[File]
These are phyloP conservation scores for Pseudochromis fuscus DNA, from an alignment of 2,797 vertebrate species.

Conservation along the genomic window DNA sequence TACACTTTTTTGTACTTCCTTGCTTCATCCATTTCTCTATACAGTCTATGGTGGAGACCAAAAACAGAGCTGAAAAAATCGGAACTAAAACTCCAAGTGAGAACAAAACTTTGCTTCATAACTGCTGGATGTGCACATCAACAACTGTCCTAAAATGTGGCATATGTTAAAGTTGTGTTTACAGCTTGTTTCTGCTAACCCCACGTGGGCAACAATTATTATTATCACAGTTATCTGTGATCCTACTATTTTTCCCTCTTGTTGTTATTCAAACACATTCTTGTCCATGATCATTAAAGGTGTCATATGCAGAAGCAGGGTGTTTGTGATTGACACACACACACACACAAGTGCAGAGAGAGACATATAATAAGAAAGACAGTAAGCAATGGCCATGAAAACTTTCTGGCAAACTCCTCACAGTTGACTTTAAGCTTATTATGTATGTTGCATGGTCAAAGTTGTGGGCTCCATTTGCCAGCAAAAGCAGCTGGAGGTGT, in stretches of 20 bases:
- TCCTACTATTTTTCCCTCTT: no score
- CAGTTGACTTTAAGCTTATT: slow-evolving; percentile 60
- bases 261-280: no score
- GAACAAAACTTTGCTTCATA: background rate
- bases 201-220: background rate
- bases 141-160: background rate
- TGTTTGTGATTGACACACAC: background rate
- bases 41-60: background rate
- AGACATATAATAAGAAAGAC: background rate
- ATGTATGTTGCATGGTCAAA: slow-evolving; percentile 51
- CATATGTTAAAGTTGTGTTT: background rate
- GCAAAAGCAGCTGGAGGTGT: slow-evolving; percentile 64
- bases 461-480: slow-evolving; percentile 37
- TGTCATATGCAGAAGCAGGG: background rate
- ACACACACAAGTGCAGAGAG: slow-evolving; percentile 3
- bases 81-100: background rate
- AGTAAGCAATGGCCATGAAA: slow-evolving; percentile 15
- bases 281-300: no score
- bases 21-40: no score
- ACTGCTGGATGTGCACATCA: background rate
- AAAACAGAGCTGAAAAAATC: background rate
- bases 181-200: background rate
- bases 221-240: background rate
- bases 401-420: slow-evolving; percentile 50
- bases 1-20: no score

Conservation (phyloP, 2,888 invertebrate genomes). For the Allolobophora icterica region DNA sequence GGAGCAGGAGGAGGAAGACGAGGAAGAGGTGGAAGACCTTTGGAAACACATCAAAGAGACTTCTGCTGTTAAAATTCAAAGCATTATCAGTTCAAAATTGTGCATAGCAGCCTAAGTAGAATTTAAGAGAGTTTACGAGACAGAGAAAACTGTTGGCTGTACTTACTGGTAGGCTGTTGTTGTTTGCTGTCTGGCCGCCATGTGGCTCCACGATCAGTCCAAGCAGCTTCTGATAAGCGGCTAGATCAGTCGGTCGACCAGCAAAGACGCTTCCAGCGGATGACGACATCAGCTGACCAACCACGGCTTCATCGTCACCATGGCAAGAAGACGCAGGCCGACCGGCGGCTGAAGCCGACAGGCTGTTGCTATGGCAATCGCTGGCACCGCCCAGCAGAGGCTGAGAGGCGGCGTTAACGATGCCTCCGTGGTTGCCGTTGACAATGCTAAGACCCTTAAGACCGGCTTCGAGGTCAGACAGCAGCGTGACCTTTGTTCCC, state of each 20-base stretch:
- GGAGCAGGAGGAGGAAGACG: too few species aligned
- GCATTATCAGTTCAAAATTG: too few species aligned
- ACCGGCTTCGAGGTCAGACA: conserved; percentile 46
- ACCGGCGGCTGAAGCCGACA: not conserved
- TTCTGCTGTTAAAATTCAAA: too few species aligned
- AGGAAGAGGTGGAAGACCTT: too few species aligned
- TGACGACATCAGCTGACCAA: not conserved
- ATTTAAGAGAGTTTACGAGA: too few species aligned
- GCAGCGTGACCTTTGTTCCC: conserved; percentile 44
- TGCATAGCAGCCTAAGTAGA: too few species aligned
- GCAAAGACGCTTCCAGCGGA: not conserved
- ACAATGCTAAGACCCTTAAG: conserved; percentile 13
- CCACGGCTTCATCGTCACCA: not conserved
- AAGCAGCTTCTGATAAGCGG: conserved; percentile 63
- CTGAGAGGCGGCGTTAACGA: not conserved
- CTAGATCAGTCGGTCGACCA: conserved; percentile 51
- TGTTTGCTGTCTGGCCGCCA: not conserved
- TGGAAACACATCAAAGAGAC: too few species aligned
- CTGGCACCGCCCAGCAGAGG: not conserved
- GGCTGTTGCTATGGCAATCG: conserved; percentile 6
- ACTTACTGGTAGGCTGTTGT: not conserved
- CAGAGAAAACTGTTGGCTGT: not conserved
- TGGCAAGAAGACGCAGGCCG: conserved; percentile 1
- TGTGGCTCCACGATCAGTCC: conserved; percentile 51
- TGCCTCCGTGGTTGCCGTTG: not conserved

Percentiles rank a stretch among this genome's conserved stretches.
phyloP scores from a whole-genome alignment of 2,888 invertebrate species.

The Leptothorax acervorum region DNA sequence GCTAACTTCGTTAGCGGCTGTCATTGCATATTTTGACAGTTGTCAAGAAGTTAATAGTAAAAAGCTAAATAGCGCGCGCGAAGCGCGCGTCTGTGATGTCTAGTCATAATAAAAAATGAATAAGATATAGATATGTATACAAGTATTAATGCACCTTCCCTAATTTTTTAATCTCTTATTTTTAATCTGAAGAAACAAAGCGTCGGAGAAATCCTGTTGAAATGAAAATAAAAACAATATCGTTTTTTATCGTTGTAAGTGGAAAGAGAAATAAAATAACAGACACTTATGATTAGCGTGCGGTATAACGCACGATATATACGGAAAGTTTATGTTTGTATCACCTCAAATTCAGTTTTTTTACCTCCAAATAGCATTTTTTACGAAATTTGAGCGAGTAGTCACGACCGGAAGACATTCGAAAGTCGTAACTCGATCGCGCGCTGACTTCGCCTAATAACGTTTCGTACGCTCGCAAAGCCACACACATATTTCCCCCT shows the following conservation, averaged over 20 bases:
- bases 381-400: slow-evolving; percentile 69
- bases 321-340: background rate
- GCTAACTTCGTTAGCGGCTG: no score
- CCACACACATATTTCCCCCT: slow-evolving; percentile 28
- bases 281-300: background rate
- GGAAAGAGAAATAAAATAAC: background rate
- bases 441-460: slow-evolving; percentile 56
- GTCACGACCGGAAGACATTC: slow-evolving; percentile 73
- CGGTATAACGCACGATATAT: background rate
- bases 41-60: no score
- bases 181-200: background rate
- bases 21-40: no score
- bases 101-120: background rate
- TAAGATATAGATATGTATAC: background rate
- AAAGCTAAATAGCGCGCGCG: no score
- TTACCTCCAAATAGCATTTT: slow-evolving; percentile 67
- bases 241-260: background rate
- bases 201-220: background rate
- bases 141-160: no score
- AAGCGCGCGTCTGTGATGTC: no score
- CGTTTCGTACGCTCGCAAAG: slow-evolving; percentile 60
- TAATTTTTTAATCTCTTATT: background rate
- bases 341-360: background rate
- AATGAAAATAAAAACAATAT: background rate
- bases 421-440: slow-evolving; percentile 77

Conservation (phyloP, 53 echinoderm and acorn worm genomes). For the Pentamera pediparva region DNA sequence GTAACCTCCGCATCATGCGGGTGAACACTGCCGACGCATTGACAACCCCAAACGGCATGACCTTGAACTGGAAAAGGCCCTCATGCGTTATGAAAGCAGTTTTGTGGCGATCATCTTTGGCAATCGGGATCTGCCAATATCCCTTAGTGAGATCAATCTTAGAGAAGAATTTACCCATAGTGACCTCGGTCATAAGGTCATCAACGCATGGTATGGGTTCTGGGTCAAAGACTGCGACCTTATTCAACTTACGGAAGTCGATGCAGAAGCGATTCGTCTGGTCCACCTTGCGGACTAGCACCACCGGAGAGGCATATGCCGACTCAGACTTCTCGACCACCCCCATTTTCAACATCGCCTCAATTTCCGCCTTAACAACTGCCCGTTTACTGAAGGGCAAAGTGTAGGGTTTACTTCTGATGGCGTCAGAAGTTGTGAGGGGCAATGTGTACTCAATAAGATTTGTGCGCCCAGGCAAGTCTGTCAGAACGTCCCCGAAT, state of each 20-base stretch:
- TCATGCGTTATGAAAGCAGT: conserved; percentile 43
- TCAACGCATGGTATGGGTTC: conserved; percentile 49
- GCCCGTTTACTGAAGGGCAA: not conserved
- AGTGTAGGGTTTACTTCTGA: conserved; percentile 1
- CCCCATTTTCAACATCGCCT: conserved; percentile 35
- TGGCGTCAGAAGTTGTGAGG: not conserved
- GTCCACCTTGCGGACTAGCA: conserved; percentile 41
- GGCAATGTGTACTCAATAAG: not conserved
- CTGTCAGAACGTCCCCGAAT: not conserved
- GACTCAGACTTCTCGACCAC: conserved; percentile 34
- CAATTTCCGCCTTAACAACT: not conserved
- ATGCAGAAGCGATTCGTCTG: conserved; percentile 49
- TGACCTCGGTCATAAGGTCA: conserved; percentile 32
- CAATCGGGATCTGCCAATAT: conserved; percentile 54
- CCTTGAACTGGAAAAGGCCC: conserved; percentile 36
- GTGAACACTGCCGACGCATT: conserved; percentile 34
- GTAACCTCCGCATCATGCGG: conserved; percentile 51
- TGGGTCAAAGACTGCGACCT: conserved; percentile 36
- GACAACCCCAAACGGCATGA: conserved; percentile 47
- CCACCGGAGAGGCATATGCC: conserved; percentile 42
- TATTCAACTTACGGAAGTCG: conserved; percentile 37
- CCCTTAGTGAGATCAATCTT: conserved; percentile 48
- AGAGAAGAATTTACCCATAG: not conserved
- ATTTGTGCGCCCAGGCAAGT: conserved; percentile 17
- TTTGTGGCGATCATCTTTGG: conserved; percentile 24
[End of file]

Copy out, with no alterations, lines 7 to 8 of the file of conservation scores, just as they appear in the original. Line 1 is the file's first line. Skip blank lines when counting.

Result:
- bases 201-220: background rate
- bases 141-160: background rate